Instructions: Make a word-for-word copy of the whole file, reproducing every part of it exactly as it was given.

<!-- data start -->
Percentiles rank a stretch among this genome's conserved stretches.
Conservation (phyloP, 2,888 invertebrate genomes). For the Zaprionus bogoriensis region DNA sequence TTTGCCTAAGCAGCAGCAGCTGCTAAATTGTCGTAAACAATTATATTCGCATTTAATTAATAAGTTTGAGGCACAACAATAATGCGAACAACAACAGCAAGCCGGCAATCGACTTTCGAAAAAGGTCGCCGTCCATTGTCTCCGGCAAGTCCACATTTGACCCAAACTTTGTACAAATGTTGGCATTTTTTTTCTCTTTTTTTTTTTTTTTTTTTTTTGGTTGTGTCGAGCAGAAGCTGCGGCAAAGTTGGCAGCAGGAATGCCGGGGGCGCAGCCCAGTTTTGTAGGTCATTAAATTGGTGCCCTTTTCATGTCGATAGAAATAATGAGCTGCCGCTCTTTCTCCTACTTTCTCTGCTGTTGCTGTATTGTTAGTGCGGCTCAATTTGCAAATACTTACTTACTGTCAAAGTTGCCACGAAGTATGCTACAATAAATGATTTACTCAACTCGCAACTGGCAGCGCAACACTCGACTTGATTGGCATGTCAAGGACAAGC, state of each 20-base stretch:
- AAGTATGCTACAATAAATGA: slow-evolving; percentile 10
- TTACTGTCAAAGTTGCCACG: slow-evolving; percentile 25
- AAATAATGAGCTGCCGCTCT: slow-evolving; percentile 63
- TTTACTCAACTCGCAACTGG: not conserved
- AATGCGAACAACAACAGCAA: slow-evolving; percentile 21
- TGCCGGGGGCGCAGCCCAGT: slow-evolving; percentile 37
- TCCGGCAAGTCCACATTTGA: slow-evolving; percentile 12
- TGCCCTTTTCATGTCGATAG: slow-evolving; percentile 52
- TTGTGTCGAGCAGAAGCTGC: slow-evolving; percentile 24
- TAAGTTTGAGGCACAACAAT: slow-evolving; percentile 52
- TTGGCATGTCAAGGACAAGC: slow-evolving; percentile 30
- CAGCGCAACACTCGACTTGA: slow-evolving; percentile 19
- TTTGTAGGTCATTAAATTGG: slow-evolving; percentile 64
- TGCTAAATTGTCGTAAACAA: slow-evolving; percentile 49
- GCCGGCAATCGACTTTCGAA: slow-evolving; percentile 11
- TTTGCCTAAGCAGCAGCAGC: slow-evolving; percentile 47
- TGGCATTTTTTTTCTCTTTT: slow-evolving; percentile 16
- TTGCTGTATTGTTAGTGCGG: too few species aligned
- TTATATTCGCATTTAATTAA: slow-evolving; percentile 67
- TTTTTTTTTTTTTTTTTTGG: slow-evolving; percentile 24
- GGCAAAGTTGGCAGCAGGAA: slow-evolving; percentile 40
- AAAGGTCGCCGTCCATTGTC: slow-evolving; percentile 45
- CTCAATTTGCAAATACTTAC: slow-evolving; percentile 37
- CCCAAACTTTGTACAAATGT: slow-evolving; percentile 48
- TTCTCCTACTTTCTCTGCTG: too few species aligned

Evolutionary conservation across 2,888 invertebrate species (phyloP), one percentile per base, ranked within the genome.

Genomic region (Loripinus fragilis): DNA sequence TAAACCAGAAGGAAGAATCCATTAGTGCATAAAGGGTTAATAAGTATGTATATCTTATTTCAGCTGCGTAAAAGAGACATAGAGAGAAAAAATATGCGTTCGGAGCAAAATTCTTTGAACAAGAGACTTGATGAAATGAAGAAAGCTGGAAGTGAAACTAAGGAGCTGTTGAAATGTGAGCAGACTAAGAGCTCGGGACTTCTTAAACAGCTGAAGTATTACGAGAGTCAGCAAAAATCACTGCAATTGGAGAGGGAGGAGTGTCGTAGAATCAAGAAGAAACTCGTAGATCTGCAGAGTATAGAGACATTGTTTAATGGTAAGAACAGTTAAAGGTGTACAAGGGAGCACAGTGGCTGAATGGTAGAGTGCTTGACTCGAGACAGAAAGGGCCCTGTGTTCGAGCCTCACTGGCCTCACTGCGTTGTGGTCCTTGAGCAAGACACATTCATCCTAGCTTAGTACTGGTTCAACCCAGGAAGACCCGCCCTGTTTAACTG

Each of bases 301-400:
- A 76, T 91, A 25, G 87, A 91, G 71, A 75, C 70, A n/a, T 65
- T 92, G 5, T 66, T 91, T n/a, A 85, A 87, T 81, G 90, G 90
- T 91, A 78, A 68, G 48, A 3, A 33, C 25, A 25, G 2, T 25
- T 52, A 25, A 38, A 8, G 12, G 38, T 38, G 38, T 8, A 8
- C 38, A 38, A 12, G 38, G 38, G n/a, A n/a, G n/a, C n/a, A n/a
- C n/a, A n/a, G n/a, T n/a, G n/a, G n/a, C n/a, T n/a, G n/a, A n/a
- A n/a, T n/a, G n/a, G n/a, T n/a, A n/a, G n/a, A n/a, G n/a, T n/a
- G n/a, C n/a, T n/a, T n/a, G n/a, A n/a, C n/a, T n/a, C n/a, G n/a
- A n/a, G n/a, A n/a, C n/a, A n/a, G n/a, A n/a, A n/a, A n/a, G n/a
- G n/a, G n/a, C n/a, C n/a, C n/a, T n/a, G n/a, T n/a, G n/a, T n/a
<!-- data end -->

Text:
Percentiles rank a stretch among this genome's conserved stretches.
Conservation (phyloP, 2,888 invertebrate genomes). For the Zaprionus bogoriensis region DNA sequence TTTGCCTAAGCAGCAGCAGCTGCTAAATTGTCGTAAACAATTATATTCGCATTTAATTAATAAGTTTGAGGCACAACAATAATGCGAACAACAACAGCAAGCCGGCAATCGACTTTCGAAAAAGGTCGCCGTCCATTGTCTCCGGCAAGTCCACATTTGACCCAAACTTTGTACAAATGTTGGCATTTTTTTTCTCTTTTTTTTTTTTTTTTTTTTTTGGTTGTGTCGAGCAGAAGCTGCGGCAAAGTTGGCAGCAGGAATGCCGGGGGCGCAGCCCAGTTTTGTAGGTCATTAAATTGGTGCCCTTTTCATGTCGATAGAAATAATGAGCTGCCGCTCTTTCTCCTACTTTCTCTGCTGTTGCTGTATTGTTAGTGCGGCTCAATTTGCAAATACTTACTTACTGTCAAAGTTGCCACGAAGTATGCTACAATAAATGATTTACTCAACTCGCAACTGGCAGCGCAACACTCGACTTGATTGGCATGTCAAGGACAAGC, state of each 20-base stretch:
- AAGTATGCTACAATAAATGA: slow-evolving; percentile 10
- TTACTGTCAAAGTTGCCACG: slow-evolving; percentile 25
- AAATAATGAGCTGCCGCTCT: slow-evolving; percentile 63
- TTTACTCAACTCGCAACTGG: not conserved
- AATGCGAACAACAACAGCAA: slow-evolving; percentile 21
- TGCCGGGGGCGCAGCCCAGT: slow-evolving; percentile 37
- TCCGGCAAGTCCACATTTGA: slow-evolving; percentile 12
- TGCCCTTTTCATGTCGATAG: slow-evolving; percentile 52
- TTGTGTCGAGCAGAAGCTGC: slow-evolving; percentile 24
- TAAGTTTGAGGCACAACAAT: slow-evolving; percentile 52
- TTGGCATGTCAAGGACAAGC: slow-evolving; percentile 30
- CAGCGCAACACTCGACTTGA: slow-evolving; percentile 19
- TTTGTAGGTCATTAAATTGG: slow-evolving; percentile 64
- TGCTAAATTGTCGTAAACAA: slow-evolving; percentile 49
- GCCGGCAATCGACTTTCGAA: slow-evolving; percentile 11
- TTTGCCTAAGCAGCAGCAGC: slow-evolving; percentile 47
- TGGCATTTTTTTTCTCTTTT: slow-evolving; percentile 16
- TTGCTGTATTGTTAGTGCGG: too few species aligned
- TTATATTCGCATTTAATTAA: slow-evolving; percentile 67
- TTTTTTTTTTTTTTTTTTGG: slow-evolving; percentile 24
- GGCAAAGTTGGCAGCAGGAA: slow-evolving; percentile 40
- AAAGGTCGCCGTCCATTGTC: slow-evolving; percentile 45
- CTCAATTTGCAAATACTTAC: slow-evolving; percentile 37
- CCCAAACTTTGTACAAATGT: slow-evolving; percentile 48
- TTCTCCTACTTTCTCTGCTG: too few species aligned

Evolutionary conservation across 2,888 invertebrate species (phyloP), one percentile per base, ranked within the genome.

Genomic region (Loripinus fragilis): DNA sequence TAAACCAGAAGGAAGAATCCATTAGTGCATAAAGGGTTAATAAGTATGTATATCTTATTTCAGCTGCGTAAAAGAGACATAGAGAGAAAAAATATGCGTTCGGAGCAAAATTCTTTGAACAAGAGACTTGATGAAATGAAGAAAGCTGGAAGTGAAACTAAGGAGCTGTTGAAATGTGAGCAGACTAAGAGCTCGGGACTTCTTAAACAGCTGAAGTATTACGAGAGTCAGCAAAAATCACTGCAATTGGAGAGGGAGGAGTGTCGTAGAATCAAGAAGAAACTCGTAGATCTGCAGAGTATAGAGACATTGTTTAATGGTAAGAACAGTTAAAGGTGTACAAGGGAGCACAGTGGCTGAATGGTAGAGTGCTTGACTCGAGACAGAAAGGGCCCTGTGTTCGAGCCTCACTGGCCTCACTGCGTTGTGGTCCTTGAGCAAGACACATTCATCCTAGCTTAGTACTGGTTCAACCCAGGAAGACCCGCCCTGTTTAACTG

Each of bases 301-400:
- A 76, T 91, A 25, G 87, A 91, G 71, A 75, C 70, A n/a, T 65
- T 92, G 5, T 66, T 91, T n/a, A 85, A 87, T 81, G 90, G 90
- T 91, A 78, A 68, G 48, A 3, A 33, C 25, A 25, G 2, T 25
- T 52, A 25, A 38, A 8, G 12, G 38, T 38, G 38, T 8, A 8
- C 38, A 38, A 12, G 38, G 38, G n/a, A n/a, G n/a, C n/a, A n/a
- C n/a, A n/a, G n/a, T n/a, G n/a, G n/a, C n/a, T n/a, G n/a, A n/a
- A n/a, T n/a, G n/a, G n/a, T n/a, A n/a, G n/a, A n/a, G n/a, T n/a
- G n/a, C n/a, T n/a, T n/a, G n/a, A n/a, C n/a, T n/a, C n/a, G n/a
- A n/a, G n/a, A n/a, C n/a, A n/a, G n/a, A n/a, A n/a, A n/a, G n/a
- G n/a, G n/a, C n/a, C n/a, C n/a, T n/a, G n/a, T n/a, G n/a, T n/a